CNN to Romney: Where’s the Beef?
Mitt Romney this week told a tale about a man who said that the constitution should be amended to require that a president have spent “three years working in business.” Romney clearly meant this to say that Barack Obama is not qualified to be president, but Romney is. So three years in business is now the Romney Test for Presidential Eligibility.
Before Obama turned to public sector employment, he held a variety of positions in the private sector. After he graduated from college, he worked for a year as a financial analyst at the Business International Corporation. Then he served three years as director of the non-profit Developing Communities Project. He went back to law school, then spent three years as an associate attorney at the firm of Miner, Barnhill & Galland, followed by several more years “of counsel” to the firm. He was a law school lecturer for 12 years. He served for eight years on the boards of directors of various not-for-profit firms.
So if the Romney Test disqualifies Obama, that means that neither Obama’s years of private legal practice nor his years running non-profits constituted “working in business” – not even enough to make up the difference after one year as a financial analyst, which presumably even Romney would concede constitutes “working in business.”
To be fair, the Romney Test also would have disqualified Richard Nixon and Gerald Ford, whose only private sector experience was law practice. Also, Abe Lincoln’s private sector experience, aside from a brief spell as the owner of a failed general store, consisted entirely of the practice of law. Teddy Roosevelt never practiced law at all, having dropped out of law school to run for the New York State Assembly. TR did run a ranch for three years in North Dakota, until his cattle died in a bad winter and he moved back to New York. Ranching presumably counts as “working in business,” although Teddy’s second job as deputy sheriff taints any claim to private sector purity.
The godfather of modern Republicanism, Ronald Reagan, spent no real time “working in business,” unless performing as an actor and radio personality constitutes “working in business.” Dwight Eisenhower’s only private sector work was the presidency of Columbia University – an estimable position, no doubt, but not one that most people would consider to be “working in business.” If running a non-profit university was “working in business” for Ike, then running non-profits would have to be “working in business” for Obama.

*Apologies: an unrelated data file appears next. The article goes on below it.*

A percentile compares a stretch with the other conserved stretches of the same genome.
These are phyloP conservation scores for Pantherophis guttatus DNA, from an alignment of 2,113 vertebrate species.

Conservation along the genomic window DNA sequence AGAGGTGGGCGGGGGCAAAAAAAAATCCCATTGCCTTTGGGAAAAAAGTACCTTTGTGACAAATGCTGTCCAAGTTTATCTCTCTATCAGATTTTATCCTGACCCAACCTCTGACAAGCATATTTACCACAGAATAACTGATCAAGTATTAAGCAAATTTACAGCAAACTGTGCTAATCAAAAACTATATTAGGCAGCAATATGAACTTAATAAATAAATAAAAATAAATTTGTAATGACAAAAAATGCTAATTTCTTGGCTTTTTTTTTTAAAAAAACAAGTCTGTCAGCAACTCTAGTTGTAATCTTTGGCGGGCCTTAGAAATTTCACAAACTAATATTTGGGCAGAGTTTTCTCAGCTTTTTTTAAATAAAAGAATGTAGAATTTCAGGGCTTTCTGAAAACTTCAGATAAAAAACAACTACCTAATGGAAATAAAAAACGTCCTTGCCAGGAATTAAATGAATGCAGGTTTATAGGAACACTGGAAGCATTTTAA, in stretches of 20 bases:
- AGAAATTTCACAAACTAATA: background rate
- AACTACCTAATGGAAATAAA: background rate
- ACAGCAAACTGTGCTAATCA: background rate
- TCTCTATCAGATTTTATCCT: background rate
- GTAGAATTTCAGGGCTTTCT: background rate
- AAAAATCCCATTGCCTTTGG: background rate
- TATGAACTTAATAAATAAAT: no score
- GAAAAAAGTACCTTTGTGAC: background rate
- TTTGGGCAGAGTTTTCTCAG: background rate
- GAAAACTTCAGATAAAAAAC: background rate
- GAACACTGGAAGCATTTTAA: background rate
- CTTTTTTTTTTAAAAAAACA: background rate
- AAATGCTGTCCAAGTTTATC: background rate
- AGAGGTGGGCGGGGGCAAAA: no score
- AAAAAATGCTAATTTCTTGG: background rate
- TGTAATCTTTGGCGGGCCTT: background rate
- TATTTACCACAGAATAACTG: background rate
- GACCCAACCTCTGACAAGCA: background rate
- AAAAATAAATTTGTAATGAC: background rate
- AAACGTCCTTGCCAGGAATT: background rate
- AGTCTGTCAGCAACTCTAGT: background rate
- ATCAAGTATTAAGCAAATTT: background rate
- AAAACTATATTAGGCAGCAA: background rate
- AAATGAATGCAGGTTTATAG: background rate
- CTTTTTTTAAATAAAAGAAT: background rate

John Kennedy experienced only the briefest first-hand look at the private sector, when his father arranged for him to work a few weeks as a reporter for the Hearst organization.
On the other hand, Ulysses Grant had experience working in plenty of businesses, pretty much all of which failed dismally. Only slightly more encouraging was George W. Bush’s pre-presidential business career. And Jimmy Carter’s profitable peanut farm didn’t make his presidency a booming success.
This is classic Romney – tossing off a quick laugh line is a lot easier than seriously engaging the problems of the country. And the media is starting to catch on – Anderson Cooper quizzed Romney stand-in Kevin Madden on the Romney Test; Soledad O’Brien went after Will Cain about the obvious, and obviously intentional, subtext of Romney’s expounding on the constitutional qualifications for the presidency.
The time is coming that Romney has to start talking specifically about what he will do differently than Obama. For all of Romney’s bombast about getting tough on Syria, Iran, and any other place where events do not unfold entirely to our liking, Foreign Policy says that Romney would conduct our nation’s foreign affairs about the same as Obama has. Domestically, we’ve gotten the platitude about “President Obama’s failed policies,” but precious little about what exactly President Romney would do differently.
Readers of a certain age will recall the Wendy’s ads from 1984 (and the rest of you can watch it on YouTube) – specifically the line delivered by one Clara Peller, directed at Wendy’s competitors at McDonald’s and Burger King. “Where’s the beef?” she demanded, over a nearly beefless big burger bun. When nobody answered, she concluded decisively, “I don’t think there’s anybody back there.” Walter Mondale borrowed from the ad to devastate Gary Hart in a 1984 primary debate: Hart was promising to govern with “new ideas,” but left the specifics unspecified. When Mondale demanded, “Where’s the beef?”, and Hart had no answer, the electorate concluded there wasn’t anybody back there. CNN, at least, is starting to ask where the beef is. Just now, it remains undetermined whether there’s anybody back there.